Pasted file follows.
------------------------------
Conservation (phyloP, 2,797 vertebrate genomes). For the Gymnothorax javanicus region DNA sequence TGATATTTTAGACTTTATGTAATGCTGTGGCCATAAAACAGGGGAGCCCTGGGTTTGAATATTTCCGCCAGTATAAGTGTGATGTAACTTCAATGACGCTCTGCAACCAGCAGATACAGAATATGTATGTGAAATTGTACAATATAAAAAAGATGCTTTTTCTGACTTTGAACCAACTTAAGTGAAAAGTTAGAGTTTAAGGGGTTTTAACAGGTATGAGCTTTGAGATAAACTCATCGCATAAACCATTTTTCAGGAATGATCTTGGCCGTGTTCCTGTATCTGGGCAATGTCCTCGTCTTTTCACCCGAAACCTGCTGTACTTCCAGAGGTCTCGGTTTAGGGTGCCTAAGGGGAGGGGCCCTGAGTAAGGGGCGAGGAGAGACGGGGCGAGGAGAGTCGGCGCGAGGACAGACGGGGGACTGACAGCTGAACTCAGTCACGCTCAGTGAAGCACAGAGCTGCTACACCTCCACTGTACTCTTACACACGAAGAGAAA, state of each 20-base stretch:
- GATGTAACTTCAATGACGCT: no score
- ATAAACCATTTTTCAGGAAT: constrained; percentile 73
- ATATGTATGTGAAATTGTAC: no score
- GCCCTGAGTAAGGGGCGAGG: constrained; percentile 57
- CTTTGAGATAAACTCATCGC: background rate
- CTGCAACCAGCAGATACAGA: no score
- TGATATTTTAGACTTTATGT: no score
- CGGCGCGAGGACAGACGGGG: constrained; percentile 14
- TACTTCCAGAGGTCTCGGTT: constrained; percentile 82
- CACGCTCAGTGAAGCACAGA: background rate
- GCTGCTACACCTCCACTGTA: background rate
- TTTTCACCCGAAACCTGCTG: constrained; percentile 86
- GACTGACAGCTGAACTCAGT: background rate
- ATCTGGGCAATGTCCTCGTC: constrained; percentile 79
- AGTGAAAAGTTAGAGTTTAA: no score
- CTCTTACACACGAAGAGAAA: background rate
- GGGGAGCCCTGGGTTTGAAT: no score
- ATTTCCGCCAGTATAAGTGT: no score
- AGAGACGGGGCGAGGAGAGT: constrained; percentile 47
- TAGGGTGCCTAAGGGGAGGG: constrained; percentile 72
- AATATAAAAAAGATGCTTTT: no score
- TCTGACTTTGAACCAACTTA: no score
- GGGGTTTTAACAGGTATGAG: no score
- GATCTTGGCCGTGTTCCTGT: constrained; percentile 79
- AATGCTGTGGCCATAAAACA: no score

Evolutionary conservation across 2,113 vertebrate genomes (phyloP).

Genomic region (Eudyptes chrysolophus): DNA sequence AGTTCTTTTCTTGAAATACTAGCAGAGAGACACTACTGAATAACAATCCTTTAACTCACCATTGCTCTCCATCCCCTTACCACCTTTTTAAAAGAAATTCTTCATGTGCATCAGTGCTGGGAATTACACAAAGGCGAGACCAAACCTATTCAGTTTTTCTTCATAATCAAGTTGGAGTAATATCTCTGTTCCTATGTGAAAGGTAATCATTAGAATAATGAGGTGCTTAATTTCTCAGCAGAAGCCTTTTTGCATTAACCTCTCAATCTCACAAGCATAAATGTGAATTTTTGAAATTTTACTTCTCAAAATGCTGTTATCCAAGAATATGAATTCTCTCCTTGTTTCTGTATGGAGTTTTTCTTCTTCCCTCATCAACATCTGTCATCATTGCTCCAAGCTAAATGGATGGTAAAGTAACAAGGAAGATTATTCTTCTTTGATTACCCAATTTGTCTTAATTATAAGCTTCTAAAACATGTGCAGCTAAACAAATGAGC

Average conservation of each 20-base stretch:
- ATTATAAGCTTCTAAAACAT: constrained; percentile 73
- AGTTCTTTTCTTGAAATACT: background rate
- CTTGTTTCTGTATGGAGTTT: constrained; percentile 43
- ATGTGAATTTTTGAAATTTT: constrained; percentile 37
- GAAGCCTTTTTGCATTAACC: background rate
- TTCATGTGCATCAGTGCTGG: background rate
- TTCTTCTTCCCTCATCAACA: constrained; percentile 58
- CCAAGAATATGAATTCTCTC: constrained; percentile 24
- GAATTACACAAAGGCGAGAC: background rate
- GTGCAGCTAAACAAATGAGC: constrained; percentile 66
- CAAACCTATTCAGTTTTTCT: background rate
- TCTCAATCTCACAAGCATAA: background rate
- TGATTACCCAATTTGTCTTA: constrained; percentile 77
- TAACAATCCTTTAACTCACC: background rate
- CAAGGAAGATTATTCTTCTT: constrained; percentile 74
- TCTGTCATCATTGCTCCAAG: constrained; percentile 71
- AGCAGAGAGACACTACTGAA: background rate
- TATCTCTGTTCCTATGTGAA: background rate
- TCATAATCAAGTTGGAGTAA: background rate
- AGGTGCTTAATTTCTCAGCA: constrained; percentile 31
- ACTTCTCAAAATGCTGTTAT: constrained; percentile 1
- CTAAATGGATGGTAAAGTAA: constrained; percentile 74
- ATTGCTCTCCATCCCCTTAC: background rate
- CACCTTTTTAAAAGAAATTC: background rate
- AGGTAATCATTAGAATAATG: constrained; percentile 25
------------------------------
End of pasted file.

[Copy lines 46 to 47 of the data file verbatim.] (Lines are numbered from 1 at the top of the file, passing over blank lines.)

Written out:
- AGCAGAGAGACACTACTGAA: background rate
- TATCTCTGTTCCTATGTGAA: background rate